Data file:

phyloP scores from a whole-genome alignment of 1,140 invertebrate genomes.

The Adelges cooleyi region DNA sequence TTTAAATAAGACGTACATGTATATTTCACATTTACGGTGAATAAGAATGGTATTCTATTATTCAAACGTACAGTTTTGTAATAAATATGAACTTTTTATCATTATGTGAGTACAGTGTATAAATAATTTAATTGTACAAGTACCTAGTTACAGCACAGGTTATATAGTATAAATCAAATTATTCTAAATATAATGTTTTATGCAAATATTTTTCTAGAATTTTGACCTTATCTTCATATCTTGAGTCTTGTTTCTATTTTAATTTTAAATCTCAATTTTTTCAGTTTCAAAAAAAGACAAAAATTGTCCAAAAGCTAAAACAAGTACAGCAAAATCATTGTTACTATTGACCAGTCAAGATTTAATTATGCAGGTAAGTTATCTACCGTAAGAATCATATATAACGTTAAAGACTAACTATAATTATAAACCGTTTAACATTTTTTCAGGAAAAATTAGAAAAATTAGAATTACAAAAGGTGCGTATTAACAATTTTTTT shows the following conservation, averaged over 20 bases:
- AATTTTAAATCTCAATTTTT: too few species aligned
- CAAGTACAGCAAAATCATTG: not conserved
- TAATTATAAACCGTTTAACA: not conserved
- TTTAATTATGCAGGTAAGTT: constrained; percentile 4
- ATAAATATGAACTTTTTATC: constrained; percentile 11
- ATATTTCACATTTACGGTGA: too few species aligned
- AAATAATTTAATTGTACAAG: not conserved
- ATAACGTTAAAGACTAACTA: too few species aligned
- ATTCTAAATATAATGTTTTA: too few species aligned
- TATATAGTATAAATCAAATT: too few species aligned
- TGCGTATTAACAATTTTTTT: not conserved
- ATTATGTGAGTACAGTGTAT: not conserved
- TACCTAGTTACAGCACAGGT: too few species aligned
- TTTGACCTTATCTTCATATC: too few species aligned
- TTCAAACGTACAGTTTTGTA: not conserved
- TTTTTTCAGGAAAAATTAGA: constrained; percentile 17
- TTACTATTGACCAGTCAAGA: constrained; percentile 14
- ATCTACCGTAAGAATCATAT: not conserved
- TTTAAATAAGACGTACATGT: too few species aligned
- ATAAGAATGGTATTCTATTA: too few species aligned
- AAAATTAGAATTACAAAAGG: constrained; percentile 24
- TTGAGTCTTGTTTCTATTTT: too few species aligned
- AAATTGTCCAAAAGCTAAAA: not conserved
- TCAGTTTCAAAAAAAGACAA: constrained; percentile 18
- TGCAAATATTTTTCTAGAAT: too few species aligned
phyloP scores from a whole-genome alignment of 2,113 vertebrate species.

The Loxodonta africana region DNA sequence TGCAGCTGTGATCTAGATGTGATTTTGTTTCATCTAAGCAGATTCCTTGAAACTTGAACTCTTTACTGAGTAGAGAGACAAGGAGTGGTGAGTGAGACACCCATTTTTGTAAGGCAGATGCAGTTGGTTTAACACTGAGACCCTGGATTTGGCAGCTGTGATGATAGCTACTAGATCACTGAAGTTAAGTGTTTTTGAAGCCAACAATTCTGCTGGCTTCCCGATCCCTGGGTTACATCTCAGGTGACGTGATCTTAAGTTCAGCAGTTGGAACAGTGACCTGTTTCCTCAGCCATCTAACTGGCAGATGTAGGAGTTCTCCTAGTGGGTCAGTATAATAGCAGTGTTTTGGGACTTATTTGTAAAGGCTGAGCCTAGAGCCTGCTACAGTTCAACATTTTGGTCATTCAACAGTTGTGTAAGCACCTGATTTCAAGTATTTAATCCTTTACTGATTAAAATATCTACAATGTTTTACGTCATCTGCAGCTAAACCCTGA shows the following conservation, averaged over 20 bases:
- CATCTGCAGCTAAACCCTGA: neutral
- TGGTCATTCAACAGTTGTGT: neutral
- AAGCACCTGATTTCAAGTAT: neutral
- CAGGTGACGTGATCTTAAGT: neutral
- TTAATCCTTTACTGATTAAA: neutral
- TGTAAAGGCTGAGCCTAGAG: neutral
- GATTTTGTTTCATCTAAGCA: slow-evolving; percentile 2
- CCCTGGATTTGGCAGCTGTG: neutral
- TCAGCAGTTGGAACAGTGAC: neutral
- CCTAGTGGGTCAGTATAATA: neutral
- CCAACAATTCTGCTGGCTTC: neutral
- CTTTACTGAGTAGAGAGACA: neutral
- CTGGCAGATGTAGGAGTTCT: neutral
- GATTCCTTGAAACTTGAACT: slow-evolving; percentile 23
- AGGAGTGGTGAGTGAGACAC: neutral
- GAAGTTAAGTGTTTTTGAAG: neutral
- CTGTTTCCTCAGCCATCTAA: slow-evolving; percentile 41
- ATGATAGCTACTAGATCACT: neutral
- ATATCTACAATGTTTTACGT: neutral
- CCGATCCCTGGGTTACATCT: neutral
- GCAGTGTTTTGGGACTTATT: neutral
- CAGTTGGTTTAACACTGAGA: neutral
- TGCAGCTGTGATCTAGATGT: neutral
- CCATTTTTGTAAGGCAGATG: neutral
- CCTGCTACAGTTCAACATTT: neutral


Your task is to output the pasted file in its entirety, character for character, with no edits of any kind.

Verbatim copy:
phyloP scores from a whole-genome alignment of 1,140 invertebrate genomes.

The Adelges cooleyi region DNA sequence TTTAAATAAGACGTACATGTATATTTCACATTTACGGTGAATAAGAATGGTATTCTATTATTCAAACGTACAGTTTTGTAATAAATATGAACTTTTTATCATTATGTGAGTACAGTGTATAAATAATTTAATTGTACAAGTACCTAGTTACAGCACAGGTTATATAGTATAAATCAAATTATTCTAAATATAATGTTTTATGCAAATATTTTTCTAGAATTTTGACCTTATCTTCATATCTTGAGTCTTGTTTCTATTTTAATTTTAAATCTCAATTTTTTCAGTTTCAAAAAAAGACAAAAATTGTCCAAAAGCTAAAACAAGTACAGCAAAATCATTGTTACTATTGACCAGTCAAGATTTAATTATGCAGGTAAGTTATCTACCGTAAGAATCATATATAACGTTAAAGACTAACTATAATTATAAACCGTTTAACATTTTTTCAGGAAAAATTAGAAAAATTAGAATTACAAAAGGTGCGTATTAACAATTTTTTT shows the following conservation, averaged over 20 bases:
- AATTTTAAATCTCAATTTTT: too few species aligned
- CAAGTACAGCAAAATCATTG: not conserved
- TAATTATAAACCGTTTAACA: not conserved
- TTTAATTATGCAGGTAAGTT: constrained; percentile 4
- ATAAATATGAACTTTTTATC: constrained; percentile 11
- ATATTTCACATTTACGGTGA: too few species aligned
- AAATAATTTAATTGTACAAG: not conserved
- ATAACGTTAAAGACTAACTA: too few species aligned
- ATTCTAAATATAATGTTTTA: too few species aligned
- TATATAGTATAAATCAAATT: too few species aligned
- TGCGTATTAACAATTTTTTT: not conserved
- ATTATGTGAGTACAGTGTAT: not conserved
- TACCTAGTTACAGCACAGGT: too few species aligned
- TTTGACCTTATCTTCATATC: too few species aligned
- TTCAAACGTACAGTTTTGTA: not conserved
- TTTTTTCAGGAAAAATTAGA: constrained; percentile 17
- TTACTATTGACCAGTCAAGA: constrained; percentile 14
- ATCTACCGTAAGAATCATAT: not conserved
- TTTAAATAAGACGTACATGT: too few species aligned
- ATAAGAATGGTATTCTATTA: too few species aligned
- AAAATTAGAATTACAAAAGG: constrained; percentile 24
- TTGAGTCTTGTTTCTATTTT: too few species aligned
- AAATTGTCCAAAAGCTAAAA: not conserved
- TCAGTTTCAAAAAAAGACAA: constrained; percentile 18
- TGCAAATATTTTTCTAGAAT: too few species aligned
phyloP scores from a whole-genome alignment of 2,113 vertebrate species.

The Loxodonta africana region DNA sequence TGCAGCTGTGATCTAGATGTGATTTTGTTTCATCTAAGCAGATTCCTTGAAACTTGAACTCTTTACTGAGTAGAGAGACAAGGAGTGGTGAGTGAGACACCCATTTTTGTAAGGCAGATGCAGTTGGTTTAACACTGAGACCCTGGATTTGGCAGCTGTGATGATAGCTACTAGATCACTGAAGTTAAGTGTTTTTGAAGCCAACAATTCTGCTGGCTTCCCGATCCCTGGGTTACATCTCAGGTGACGTGATCTTAAGTTCAGCAGTTGGAACAGTGACCTGTTTCCTCAGCCATCTAACTGGCAGATGTAGGAGTTCTCCTAGTGGGTCAGTATAATAGCAGTGTTTTGGGACTTATTTGTAAAGGCTGAGCCTAGAGCCTGCTACAGTTCAACATTTTGGTCATTCAACAGTTGTGTAAGCACCTGATTTCAAGTATTTAATCCTTTACTGATTAAAATATCTACAATGTTTTACGTCATCTGCAGCTAAACCCTGA shows the following conservation, averaged over 20 bases:
- CATCTGCAGCTAAACCCTGA: neutral
- TGGTCATTCAACAGTTGTGT: neutral
- AAGCACCTGATTTCAAGTAT: neutral
- CAGGTGACGTGATCTTAAGT: neutral
- TTAATCCTTTACTGATTAAA: neutral
- TGTAAAGGCTGAGCCTAGAG: neutral
- GATTTTGTTTCATCTAAGCA: slow-evolving; percentile 2
- CCCTGGATTTGGCAGCTGTG: neutral
- TCAGCAGTTGGAACAGTGAC: neutral
- CCTAGTGGGTCAGTATAATA: neutral
- CCAACAATTCTGCTGGCTTC: neutral
- CTTTACTGAGTAGAGAGACA: neutral
- CTGGCAGATGTAGGAGTTCT: neutral
- GATTCCTTGAAACTTGAACT: slow-evolving; percentile 23
- AGGAGTGGTGAGTGAGACAC: neutral
- GAAGTTAAGTGTTTTTGAAG: neutral
- CTGTTTCCTCAGCCATCTAA: slow-evolving; percentile 41
- ATGATAGCTACTAGATCACT: neutral
- ATATCTACAATGTTTTACGT: neutral
- CCGATCCCTGGGTTACATCT: neutral
- GCAGTGTTTTGGGACTTATT: neutral
- CAGTTGGTTTAACACTGAGA: neutral
- TGCAGCTGTGATCTAGATGT: neutral
- CCATTTTTGTAAGGCAGATG: neutral
- CCTGCTACAGTTCAACATTT: neutral